Because Risk Levels 2 and 3 contain numeric effluent limitations, they would likely be subject to mandatory minimum penalties that, given the monitoring and reporting requirements in the Draft General Permit at Risk Levels 2 and 3, could quickly result in significant monetary penalties.
- Under the Draft General Permit, dischargers would be required to maintain permit coverage for properties that have been sold off until the new owner files a Permit Registration Document (PRD). Short of requiring the PRD filing as part of the escrow, the seller would have no control over the buyer's decision to file a PRD. Under such a scenario, residential developers in particular would need to achieve final stabilization (a fully landscaped lot) before selling houses to retail buyers or, alternatively, force retail homebuyers into a regulatory regime for which they are not prepared.
- Under the Draft General Permit, termination of the permit would include a requirement for a long-term maintenance plan for post-construction BMPs for a minimum of five years.
- Under the Draft General Permit, NELs for discharges from an ATS require that residual chemical be less than 10 percent of the Maximum Allowable Threshold Concentration (MATC). Determining the MATC could be very costly, and it is unclear whether the MATC would be product-specific, lot-specific, site-specific, or a combination thereof.
- The existing General Permit does not require that qualified personnel prepare Stormwater Pollution Prevention Plans (SWPPP) or conduct inspections. However, the Draft General Permit requires that all SWPPPs be written, amended, and certified by a “Qualified SWPPP Developer,” defined to be in possession of one of the eight certifications and/or registrations specified in the Draft General Permit. These include, among others, engineers, geologists, landscape architects, and various professional hydrology, erosion, sediment, and stormwater inspectors along with those that have been preparing SWPPPs for at least five years.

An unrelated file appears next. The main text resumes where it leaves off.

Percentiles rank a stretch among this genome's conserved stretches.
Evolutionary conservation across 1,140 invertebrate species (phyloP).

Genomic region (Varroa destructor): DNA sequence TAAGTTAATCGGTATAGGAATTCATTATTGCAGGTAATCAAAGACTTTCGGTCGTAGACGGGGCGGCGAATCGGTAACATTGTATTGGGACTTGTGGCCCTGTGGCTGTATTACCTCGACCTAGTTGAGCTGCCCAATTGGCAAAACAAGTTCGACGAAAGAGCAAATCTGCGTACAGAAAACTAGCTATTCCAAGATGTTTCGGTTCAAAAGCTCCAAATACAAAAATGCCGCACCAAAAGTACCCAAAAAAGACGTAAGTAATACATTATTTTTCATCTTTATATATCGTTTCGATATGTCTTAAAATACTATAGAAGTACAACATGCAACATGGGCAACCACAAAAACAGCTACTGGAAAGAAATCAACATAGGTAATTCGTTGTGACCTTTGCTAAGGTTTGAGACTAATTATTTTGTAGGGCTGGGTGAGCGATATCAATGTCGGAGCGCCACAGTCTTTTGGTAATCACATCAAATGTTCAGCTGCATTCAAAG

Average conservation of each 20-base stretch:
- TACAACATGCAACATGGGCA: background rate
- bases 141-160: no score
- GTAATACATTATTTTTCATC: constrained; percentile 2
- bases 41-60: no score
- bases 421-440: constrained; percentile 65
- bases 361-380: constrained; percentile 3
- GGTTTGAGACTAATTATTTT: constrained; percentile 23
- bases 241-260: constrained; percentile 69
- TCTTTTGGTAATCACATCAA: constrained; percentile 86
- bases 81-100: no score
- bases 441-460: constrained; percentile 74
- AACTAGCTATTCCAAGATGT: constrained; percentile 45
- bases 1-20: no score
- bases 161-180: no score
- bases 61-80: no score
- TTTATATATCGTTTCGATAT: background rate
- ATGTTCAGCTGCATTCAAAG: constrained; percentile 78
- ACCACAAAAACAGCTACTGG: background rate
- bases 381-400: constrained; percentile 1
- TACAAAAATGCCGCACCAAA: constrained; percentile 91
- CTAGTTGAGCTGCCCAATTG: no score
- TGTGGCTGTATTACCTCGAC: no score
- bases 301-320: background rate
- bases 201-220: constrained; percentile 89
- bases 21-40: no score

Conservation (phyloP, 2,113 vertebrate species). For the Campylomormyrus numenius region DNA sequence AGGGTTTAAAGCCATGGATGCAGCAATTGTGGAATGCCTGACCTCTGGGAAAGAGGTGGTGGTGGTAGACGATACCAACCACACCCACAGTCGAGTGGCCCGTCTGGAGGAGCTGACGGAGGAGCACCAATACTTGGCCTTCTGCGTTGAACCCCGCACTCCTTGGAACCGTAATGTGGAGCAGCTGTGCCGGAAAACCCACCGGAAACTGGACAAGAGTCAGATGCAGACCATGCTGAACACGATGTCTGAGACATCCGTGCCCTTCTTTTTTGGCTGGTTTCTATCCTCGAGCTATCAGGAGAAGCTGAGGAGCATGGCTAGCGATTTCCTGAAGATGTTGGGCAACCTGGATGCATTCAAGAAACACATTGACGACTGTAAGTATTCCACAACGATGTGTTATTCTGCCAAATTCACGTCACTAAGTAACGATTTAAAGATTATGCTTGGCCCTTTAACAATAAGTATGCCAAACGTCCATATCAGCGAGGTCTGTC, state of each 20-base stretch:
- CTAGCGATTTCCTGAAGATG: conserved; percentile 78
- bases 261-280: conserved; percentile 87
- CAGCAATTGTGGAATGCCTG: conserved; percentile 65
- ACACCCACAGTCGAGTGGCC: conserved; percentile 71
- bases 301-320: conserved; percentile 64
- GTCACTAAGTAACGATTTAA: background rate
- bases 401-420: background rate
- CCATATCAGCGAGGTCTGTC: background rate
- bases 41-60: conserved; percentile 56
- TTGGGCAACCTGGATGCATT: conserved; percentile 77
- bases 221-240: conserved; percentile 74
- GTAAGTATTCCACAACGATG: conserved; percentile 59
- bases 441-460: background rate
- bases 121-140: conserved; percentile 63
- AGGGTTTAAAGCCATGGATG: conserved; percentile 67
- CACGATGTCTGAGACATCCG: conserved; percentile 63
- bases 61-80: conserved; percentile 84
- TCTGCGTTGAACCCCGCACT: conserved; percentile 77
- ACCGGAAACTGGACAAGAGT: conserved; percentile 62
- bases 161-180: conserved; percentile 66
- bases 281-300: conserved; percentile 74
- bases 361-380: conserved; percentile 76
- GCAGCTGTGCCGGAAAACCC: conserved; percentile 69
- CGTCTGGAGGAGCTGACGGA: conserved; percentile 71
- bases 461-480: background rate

- The Draft General Permit provides that projects with coverage under the existing General Permit are not subject to the requirements of Risk Levels 2 or 3 for two years after adoption of the Draft General Permit, provided they maintain their coverage under the existing General Permit. Property owners who have slowed or stopped construction (based on economic conditions or other factors) may consider maintenance of their existing permit coverage a justifiable expense when faced with the alternative of achieving compliance with Risk Level 2 or 3 requirements in the near future.
- The Draft General Permit provides a waiver for one- to five-acre projects that demonstrate that there would be no adverse water quality impacts. Such a demonstration would be based on a showing that the value of the rainfall erosive factor is less than five.
Legal News Alert is part of our ongoing commitment to providing up-to-the-minute information about pressing concerns or industry issues affecting our clients and colleagues.
If you have any questions about this alert or would like to discuss the topic further, please contact your Foley attorney or the following individuals:
S. Wayne Rosenbaum
San Diego, California
Elizabeth A. Cason
San Diego, California
Heidi K. Vonblum
San Diego, California